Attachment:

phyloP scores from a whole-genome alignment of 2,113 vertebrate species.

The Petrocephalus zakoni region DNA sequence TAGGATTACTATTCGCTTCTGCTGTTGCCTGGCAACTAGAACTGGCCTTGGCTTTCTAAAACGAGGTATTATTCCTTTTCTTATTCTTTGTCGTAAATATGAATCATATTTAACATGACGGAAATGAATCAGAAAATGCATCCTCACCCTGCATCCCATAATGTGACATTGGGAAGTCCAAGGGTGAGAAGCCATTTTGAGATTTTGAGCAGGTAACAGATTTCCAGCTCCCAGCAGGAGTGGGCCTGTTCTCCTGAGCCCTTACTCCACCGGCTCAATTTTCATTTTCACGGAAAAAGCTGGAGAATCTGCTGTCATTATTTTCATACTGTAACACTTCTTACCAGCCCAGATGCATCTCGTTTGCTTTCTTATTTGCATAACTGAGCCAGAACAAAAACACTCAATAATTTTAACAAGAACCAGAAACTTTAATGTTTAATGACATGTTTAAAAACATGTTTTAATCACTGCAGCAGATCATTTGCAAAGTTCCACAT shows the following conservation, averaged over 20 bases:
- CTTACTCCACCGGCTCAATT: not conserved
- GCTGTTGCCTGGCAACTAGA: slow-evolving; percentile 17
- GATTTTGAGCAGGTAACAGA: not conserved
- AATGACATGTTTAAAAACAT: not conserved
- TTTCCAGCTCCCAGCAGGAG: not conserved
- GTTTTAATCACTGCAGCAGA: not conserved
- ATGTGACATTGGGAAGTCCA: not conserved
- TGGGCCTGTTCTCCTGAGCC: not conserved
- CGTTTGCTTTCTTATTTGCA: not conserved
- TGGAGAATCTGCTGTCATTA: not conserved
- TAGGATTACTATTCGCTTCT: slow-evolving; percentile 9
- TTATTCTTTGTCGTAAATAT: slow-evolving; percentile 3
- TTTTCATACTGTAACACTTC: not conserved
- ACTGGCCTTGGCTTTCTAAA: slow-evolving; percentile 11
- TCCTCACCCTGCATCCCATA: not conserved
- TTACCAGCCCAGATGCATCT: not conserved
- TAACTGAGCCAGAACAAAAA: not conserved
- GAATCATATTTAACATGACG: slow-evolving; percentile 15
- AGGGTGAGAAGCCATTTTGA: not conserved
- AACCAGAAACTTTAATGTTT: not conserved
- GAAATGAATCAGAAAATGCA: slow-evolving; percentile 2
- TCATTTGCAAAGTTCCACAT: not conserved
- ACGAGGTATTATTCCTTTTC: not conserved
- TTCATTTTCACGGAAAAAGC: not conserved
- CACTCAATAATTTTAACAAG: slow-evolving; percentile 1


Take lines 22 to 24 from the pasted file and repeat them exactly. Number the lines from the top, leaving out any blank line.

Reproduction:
- AACCAGAAACTTTAATGTTT: not conserved
- GAAATGAATCAGAAAATGCA: slow-evolving; percentile 2
- TCATTTGCAAAGTTCCACAT: not conserved